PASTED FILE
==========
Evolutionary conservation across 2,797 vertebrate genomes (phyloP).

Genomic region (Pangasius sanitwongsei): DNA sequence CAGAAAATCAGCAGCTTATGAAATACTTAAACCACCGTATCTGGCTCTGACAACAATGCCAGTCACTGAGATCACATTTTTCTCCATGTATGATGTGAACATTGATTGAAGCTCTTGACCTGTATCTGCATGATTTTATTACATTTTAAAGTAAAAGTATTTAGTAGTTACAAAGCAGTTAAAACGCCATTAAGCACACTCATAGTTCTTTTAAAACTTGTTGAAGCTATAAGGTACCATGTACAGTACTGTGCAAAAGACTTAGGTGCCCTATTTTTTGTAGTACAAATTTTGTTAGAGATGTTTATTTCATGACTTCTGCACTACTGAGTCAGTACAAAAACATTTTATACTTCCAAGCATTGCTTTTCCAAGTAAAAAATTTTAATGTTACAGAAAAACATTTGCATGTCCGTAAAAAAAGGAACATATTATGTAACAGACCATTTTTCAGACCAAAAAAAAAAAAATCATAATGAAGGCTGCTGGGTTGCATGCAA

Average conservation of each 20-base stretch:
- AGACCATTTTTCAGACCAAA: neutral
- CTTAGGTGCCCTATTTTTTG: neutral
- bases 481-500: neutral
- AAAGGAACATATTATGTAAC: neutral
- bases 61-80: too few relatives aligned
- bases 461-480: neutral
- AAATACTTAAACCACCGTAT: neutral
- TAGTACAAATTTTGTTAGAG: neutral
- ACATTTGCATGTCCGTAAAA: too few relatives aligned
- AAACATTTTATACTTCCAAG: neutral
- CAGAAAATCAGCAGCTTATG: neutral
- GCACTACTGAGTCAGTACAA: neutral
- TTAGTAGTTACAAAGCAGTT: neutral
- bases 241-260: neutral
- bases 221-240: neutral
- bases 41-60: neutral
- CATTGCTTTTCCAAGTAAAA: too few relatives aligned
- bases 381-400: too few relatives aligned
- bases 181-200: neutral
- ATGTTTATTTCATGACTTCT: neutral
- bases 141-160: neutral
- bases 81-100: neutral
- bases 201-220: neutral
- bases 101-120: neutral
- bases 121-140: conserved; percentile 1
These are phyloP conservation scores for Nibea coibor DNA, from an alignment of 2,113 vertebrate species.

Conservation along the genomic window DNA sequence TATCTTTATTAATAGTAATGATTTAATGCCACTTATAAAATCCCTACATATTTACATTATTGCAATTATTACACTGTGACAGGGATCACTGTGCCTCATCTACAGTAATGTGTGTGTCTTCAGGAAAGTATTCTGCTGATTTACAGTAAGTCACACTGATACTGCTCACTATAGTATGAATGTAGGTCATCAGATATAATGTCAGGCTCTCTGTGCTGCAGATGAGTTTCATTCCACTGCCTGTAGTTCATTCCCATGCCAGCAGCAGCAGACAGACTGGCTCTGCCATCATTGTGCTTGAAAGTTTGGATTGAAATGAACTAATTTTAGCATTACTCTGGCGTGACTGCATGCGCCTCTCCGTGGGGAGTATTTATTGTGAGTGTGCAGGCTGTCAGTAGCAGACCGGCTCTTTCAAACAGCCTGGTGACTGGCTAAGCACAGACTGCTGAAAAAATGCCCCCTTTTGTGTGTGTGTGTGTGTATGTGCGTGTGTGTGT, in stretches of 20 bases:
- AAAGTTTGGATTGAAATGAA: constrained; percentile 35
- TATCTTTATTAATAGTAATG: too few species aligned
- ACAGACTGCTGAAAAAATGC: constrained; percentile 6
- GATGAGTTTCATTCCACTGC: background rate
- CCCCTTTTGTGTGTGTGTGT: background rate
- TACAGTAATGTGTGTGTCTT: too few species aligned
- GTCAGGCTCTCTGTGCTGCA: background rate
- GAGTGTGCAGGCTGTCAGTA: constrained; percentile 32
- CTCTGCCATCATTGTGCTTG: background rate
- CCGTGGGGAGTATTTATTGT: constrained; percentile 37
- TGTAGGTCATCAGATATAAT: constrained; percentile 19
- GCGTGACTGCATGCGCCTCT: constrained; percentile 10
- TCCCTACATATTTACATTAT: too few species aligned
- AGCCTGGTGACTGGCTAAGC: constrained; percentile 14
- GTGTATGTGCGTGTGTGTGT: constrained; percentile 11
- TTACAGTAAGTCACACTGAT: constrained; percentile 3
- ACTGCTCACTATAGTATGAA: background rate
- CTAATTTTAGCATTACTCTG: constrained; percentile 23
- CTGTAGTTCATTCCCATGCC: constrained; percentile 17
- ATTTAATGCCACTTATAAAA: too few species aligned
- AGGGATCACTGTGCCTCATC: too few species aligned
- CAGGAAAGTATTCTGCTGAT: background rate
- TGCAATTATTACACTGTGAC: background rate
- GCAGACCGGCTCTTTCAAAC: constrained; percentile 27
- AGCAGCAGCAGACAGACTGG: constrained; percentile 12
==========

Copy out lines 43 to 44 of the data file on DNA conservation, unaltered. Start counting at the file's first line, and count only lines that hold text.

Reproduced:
- TCCCTACATATTTACATTAT: too few species aligned
- AGCCTGGTGACTGGCTAAGC: constrained; percentile 14